Our Daily Bleg: Your Inaccurate Statements, Please

Our resident quote bleggar Fred Shapiro, editor of the Yale Book of Quotations, is back with another request. If you have a bleg of your own — it needn’t have anything to do with quotations — send it along here.


In 1929, the economist Irving Fisher is said to have stated, “Stock prices have reached what looks like a permanently high plateau.”

Recently, John McCain famously said, “The fundamentals of our economy are strong.”

Can Freakonomics readers supply other examples of statements by politicians, economists, businesspeople, or other individuals that appear to be wildly inaccurate in light of recent economic events?



"There is no reason for any individual to have a computer in his home."

Ken Olsen, founder of Digital Equipment Corporation, 1977


What’s good for the country is good for General Motors, and vice versa

A statement made by Charles E. Wilson while president of the General Motors Corporation


Well, unfortunately I have no quote. I was not intending on posting anything until I saw this:

Steve @ 66, Gonzalez was right.

MHS @ 28, Hannity was right.

First off:

The United States Constitution specifically includes habeas corpus, located in Article One, Section 9. It states:"The privilege of the writ of habeas corpus shall not be suspended, unless when in cases of rebellion or invasion, the public safety may require it."

About the separation of church and state, you will not find those exact words in the constituion, but the concept is due to the 1st amendment. So, I suppose you can argue that it isn't in the constitution, but I usually consider the amendments to be part of it.


You mean like just about anything the MSM or any Democrat said during the election cycle? Not that Republicans don't lie, they just try not to.


The person that called Bush's speech on the aircraft carrier was inaccurate. They imply Bush said or meant Mission Accomplished. That was a sign put up by the crew.


King Louis the XVI:

July 4th 1776

Rien (Nothing)

Wynship Pemacin

> I think senator mccain been very unfairly quoted on that one.

Maybe so, but we've got to get Obama into the White House so let's not quibble.

Nicolas L.

That's funny, not one person has mentioned George Tenet's remark to the Bush Administration that the case for Saddam Hussein having WMDs was a "slam dunk."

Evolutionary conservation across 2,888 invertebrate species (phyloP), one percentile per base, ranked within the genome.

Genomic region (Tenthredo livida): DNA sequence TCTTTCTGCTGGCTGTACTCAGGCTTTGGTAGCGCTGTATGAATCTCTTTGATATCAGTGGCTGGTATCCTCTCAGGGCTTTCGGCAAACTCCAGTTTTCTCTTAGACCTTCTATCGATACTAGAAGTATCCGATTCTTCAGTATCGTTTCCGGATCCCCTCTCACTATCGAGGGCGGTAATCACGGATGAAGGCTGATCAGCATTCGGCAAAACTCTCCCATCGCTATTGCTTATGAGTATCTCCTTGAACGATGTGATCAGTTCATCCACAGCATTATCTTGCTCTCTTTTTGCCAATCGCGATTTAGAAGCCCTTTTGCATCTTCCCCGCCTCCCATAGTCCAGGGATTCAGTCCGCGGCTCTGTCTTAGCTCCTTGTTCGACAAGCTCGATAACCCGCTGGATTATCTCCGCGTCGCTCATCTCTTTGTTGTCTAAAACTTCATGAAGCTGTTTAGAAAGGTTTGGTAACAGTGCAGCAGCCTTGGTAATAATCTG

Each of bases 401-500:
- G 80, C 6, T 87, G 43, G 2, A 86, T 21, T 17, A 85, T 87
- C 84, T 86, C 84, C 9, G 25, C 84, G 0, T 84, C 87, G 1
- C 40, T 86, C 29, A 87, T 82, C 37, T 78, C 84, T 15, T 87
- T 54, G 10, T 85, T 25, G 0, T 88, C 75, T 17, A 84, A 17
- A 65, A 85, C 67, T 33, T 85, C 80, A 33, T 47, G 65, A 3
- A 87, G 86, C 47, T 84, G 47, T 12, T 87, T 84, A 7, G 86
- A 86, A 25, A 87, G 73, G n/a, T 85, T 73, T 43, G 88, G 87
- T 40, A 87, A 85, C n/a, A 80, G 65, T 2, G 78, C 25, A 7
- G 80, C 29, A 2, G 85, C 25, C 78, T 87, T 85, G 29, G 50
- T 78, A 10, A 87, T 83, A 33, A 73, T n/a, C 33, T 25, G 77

goatboy slim

This doesn't really fit into this category since it can't be proven to be false, but here's my favorite quote by a politician:

"Things are more like they are now then they ever have been."-Gerald Ford 1976.

Barry Ritholtz

Treasury Secretary Hank Paulson:

April 20, 2007: 'I don't see (subprime mortgage market troubles) imposing a serious problem. I think it's going to be largely contained.'

July 12, 2007: 'This is far and away the strongest global economy I've seen in my business lifetime.'

August 1, 2007: 'The market has focused on this. There's a wake-up call, and there's an adjustment to this repricing of risk, but I see the underlying economy as being very healthy.'

February 28, 2008: 'I'm seeing a series of ideas suggested involving major government intervention in the housing market and these things are usually presented or sold as a way of helping homeowners stay in their homes. Then when you look at them more carefully what they really amount to is a bailout for financial institutions or Wall Street.'

March 16, 2008: 'We've got strong financial institutions . . . Our markets are the envy of the world. They're resilient, they're...innovative, they're flexible. I think we move very quickly to address situations in this country, and, as I said, our financial institutions are strong.'


There is more at the Big Picture, with full sources and links, but you get the flavor . . .




On the basis that the words "Hannity is right" makes my stomach turn, I present to you the connection between the Constitution and Separation of Chuch and state, thanks to Wikipedia:

"The concept of separation is commonly credited to the combination of the two clauses: the establishment clause, generally interpreted as preventing the government from establishing a national religion, providing tax money in support of religion, or otherwise favoring any single religion or religion generally; and the free exercise clause, ensuring that private religious practices are not restricted by the government. The effect of prohibiting direct connections between religious and governmental institutions while protecting private religious freedom and autonomy has been termed the "separation of church and state."